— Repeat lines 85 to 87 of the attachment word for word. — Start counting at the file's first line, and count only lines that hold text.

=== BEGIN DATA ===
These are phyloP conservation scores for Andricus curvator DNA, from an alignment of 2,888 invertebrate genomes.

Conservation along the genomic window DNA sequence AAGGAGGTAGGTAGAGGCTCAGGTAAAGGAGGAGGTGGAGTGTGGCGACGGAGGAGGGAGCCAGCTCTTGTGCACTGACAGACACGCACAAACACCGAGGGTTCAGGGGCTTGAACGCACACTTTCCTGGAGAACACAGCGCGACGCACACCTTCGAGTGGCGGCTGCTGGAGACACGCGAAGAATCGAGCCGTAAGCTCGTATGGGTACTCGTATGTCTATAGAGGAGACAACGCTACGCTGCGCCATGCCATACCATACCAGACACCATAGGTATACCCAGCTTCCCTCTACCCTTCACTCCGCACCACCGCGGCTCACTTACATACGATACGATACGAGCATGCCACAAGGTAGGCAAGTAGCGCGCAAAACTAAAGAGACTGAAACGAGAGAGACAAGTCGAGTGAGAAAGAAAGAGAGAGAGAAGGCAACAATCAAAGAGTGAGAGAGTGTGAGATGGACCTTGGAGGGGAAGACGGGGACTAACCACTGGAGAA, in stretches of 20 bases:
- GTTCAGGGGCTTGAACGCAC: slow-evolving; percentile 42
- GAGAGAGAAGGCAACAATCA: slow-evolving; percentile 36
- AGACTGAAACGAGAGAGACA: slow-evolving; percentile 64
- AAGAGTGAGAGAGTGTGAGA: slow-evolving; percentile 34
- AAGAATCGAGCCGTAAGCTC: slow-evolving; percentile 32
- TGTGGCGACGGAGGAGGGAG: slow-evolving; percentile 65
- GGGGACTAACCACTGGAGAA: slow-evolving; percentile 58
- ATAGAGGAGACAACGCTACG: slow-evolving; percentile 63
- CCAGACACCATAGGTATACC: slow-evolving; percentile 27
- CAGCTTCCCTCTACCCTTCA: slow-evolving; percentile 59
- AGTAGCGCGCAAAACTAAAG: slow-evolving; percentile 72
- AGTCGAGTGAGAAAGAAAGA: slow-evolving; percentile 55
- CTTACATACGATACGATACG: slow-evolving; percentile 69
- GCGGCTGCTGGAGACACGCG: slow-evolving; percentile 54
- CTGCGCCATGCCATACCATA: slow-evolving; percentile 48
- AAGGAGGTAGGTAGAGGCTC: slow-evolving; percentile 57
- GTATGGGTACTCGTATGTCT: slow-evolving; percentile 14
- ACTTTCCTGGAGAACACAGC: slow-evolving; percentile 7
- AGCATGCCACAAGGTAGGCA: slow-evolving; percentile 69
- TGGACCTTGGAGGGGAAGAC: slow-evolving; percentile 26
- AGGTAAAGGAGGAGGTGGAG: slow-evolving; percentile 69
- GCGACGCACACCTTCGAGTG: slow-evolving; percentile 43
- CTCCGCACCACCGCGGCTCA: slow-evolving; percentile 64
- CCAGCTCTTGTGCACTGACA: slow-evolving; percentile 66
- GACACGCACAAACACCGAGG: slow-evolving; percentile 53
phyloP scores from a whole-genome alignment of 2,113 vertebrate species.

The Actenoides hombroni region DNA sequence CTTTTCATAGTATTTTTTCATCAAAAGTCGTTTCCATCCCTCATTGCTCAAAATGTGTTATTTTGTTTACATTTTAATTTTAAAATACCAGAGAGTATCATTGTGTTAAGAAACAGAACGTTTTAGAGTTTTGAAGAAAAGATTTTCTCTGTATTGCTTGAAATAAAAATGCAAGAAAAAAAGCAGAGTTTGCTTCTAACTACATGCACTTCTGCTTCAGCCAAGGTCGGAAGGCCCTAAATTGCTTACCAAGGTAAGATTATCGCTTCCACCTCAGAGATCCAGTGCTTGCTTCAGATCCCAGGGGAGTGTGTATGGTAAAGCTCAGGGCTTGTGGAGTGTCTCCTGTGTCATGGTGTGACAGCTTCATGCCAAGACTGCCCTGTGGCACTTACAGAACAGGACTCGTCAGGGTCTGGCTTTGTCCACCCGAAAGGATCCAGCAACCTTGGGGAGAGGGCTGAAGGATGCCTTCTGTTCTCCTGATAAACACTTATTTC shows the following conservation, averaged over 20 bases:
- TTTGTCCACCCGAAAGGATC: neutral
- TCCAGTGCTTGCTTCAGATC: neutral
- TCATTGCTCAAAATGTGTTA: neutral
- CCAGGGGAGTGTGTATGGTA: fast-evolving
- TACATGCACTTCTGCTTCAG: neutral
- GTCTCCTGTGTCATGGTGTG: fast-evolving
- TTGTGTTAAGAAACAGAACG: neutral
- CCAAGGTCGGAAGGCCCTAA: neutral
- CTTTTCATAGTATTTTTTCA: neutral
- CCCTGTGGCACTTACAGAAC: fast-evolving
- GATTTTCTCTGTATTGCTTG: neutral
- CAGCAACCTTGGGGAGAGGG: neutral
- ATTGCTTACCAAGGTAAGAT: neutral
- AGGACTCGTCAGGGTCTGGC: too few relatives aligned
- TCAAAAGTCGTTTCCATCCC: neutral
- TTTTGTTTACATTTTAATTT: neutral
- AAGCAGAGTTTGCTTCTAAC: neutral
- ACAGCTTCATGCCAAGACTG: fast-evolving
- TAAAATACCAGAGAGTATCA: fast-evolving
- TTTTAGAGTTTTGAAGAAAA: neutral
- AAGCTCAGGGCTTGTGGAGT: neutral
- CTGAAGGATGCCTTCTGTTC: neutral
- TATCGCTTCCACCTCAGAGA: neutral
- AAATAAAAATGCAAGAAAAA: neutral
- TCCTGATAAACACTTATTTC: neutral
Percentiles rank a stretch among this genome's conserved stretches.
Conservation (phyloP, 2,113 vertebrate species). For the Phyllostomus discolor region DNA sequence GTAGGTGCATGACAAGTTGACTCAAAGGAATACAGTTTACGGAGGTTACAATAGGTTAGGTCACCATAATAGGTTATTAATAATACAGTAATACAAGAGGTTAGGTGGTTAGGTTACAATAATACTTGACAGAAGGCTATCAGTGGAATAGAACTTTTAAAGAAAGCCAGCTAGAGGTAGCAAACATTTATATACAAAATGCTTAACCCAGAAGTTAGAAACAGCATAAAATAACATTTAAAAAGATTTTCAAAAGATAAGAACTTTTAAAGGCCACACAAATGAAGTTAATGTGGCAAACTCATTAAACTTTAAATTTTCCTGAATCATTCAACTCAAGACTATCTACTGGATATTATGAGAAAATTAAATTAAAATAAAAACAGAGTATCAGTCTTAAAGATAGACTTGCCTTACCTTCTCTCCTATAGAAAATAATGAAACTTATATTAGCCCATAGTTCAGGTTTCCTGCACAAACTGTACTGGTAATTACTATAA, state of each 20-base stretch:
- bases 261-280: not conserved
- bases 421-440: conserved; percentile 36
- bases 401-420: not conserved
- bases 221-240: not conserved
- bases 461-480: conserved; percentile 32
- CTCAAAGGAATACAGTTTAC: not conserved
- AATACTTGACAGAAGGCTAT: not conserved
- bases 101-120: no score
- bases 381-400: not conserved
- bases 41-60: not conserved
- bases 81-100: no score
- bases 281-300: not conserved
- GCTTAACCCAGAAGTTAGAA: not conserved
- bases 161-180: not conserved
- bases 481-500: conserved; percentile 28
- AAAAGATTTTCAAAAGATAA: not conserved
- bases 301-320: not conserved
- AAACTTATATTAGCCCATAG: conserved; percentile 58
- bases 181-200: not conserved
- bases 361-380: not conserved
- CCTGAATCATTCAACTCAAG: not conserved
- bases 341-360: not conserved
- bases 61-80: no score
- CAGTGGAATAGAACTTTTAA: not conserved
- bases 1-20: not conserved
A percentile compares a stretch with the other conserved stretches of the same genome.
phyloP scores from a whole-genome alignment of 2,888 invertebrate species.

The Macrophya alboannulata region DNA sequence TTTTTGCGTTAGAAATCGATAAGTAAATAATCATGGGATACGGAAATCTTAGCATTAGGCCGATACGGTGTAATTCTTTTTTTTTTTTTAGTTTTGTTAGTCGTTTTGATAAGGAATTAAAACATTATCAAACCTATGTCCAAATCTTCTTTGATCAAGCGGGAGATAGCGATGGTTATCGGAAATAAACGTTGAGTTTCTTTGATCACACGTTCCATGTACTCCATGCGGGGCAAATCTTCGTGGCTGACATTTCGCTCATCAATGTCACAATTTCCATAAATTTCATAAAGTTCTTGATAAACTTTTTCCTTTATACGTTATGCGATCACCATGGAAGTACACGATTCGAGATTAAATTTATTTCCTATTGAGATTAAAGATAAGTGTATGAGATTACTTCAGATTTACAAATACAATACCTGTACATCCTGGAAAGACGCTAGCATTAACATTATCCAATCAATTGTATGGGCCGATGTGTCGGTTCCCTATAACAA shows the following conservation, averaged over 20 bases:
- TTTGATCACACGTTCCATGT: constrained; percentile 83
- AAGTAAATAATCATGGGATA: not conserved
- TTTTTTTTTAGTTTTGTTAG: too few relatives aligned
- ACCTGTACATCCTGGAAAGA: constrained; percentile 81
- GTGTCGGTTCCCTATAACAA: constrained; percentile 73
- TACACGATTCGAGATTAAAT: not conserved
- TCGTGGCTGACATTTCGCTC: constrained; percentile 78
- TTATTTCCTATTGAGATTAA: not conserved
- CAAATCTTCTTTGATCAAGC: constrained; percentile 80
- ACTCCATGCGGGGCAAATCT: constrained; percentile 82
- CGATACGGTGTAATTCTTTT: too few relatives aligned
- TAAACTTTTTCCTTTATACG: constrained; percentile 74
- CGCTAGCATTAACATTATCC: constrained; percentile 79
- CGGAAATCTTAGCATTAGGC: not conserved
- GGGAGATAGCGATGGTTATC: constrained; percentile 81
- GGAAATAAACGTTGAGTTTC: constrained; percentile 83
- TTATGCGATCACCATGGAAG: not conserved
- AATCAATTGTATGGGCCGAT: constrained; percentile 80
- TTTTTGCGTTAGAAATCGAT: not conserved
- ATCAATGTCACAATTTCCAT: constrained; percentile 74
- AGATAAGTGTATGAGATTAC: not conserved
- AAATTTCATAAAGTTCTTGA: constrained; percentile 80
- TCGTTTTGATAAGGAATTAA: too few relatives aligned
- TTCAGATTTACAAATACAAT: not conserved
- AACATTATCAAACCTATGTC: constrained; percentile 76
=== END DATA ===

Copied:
- TTTGATCACACGTTCCATGT: constrained; percentile 83
- AAGTAAATAATCATGGGATA: not conserved
- TTTTTTTTTAGTTTTGTTAG: too few relatives aligned